Buffalo Outdoor Center

Photographs courtesy of Buffalo Outdoor Center
By Mel White

Mike Mills and his wife, Rhonda, live on the crest of a hilltop near the Newton County community of Ponca, where the view from their picture window surely must rank among the best in Arkansas. Their personal panorama takes in the Buffalo River’s legendary 500-foot-high Big Bluff and stretches eastward to mountains 25 miles away — the tree-covered highlands and hollers, a distillation of the best of the Ozarks.

It would have taken a similarly far-reaching vision, figuratively speaking, for Mike Mills to have predicted the future for Buffalo Outdoor Center when he founded his business in 1976. Starting with a few rental canoes and expanding in the 1980s with rustic cabins catering to floaters and hikers, BOC has grown steadily to encompass 22 cabins (still rustic in theme but upscale in execution), a mountaintop lodge, an RV park, a zip-line tour and a vastly larger office that includes a deli and a store selling maps, outdoor equipment, and the sorts of sundries that all weekenders occasionally forget.    

Who brought the charcoal? Do we have any mustard?

Buffalo Outdoor Center began in 1976 by renting canoes to would-be adventurers.

And, of course, there’s the venture that started it all: renting canoes, kayaks and rafts to visitors floating the Buffalo, the American treasure that was designated the country’s first national river in 1972. From the BOC office, it’s literally two minutes to the famed put-in site at the old Ponca low-water bridge, start of countless adventures through some of the most spectacular scenery between the Appalachians and the Rockies.

Growing up in Lowell in Northwest Arkansas, Mike Mills often went fishing with his father, and by the time he entered Hendrix College he’d floated the White River (in its pre-dammed natural state), the Osage, the War Eagle and the Buffalo, among others. His time at Hendrix coincided with the 1970s environmental boom: the first Earth Day was celebrated in 1970, “back to the land” was a mantra and every college kid had a pair of giant waffle-stomper hiking boots. At Hendrix, heading out for the weekend to do the Ponca-to-Pruitt overnight trip on the Buffalo was practically a standard part of the curriculum. Mills was the go-to guy for advice, as well as a favored paddle partner.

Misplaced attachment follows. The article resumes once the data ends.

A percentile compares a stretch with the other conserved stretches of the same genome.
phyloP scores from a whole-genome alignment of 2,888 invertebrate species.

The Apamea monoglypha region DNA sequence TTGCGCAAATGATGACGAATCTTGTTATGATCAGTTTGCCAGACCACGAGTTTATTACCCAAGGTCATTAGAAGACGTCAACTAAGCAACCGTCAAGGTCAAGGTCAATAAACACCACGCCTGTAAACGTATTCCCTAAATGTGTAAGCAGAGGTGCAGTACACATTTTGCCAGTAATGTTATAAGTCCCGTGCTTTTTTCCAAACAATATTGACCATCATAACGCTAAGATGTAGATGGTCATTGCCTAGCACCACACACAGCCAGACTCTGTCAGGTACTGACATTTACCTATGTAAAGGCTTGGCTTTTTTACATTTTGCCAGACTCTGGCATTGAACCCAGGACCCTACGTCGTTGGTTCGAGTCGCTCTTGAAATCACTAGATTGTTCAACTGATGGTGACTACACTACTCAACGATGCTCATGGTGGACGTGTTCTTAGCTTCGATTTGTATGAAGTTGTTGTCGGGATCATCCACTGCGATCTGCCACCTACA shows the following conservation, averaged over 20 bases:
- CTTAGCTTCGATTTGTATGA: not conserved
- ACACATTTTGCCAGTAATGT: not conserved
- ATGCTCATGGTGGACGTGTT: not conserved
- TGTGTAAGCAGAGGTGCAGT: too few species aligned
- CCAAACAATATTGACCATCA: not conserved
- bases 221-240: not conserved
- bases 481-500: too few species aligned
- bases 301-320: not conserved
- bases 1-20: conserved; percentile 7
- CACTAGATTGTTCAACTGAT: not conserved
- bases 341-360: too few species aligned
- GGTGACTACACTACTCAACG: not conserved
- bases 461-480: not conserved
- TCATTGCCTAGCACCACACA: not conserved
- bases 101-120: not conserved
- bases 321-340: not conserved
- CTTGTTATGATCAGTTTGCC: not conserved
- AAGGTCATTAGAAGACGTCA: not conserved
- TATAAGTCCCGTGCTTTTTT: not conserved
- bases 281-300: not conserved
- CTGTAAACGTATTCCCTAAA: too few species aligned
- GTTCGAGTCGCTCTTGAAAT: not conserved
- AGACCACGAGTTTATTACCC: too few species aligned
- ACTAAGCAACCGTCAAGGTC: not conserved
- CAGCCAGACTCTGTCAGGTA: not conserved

“I was good at it,” he says. “I’d been doing it since I was eight years old.” He also realized the Buffalo River was where he wanted to spend his life. After graduation (interrupted by service in the Marines), he worked briefly for a Ponca outfitter and guide service. In 1974, he acquired his first ten rental canoes. In 1976, he bought a former café building on Highway 43 to use as an office, and Buffalo Outdoor Center began what has been more than 40 years of steady growth.

Mills was appointed director of Arkansas Tourism in 1982, and for four years BOC took a lesser priority in his pursuits. He says now that his time in office — attending conventions around the country and seeing what other states offered to travelers — gave him “a doctorate in tourism without going to college,” he says. “I saw that I had a gold mine, if I just went back and mined the gold.”

He returned to Ponca full-time and set BOC on a slightly different path.

Offering lodging provided year-round cash flow, offsetting the seasonal nature of canoeing. “I built most of the cabins myself,” Mills says. “I laid blocks, and learned to be a roofer and a sawyer. I couldn’t afford to hire somebody else to do it. We took what we had and made it work.”

His plan, he says, was simple: “I built what I wanted to spend my vacation in.” He built “hideouts” that let visitors lose themselves in the peace of Ponca Valley. Though the first cabins were simple and inexpensive, Mills soon decided he wanted to “compete at the top, not the bottom.” He began what has been a continual process of renovations, upgrading the furnishings of existing cabins and making the newer ones more upscale from the start. Today, offerings range from small romance-themed cabins aimed at couples to larger units suitable for families.

Over the years, BOC has expanded to include cabins, an RV park and even a zip-line.

In 2012, Mills built a new 5,000-square-foot office-store, more than four times larger than the original. Look around and you’ll find one of BOC’s original rental canoes on the wall, as well as the counter and stools from the first office and the first sign that stood along Highway 43. (Unfortunately, you won’t find Lemon Drop, the cockatoo that greeted visitors for years. The big white bird passed away some years ago.)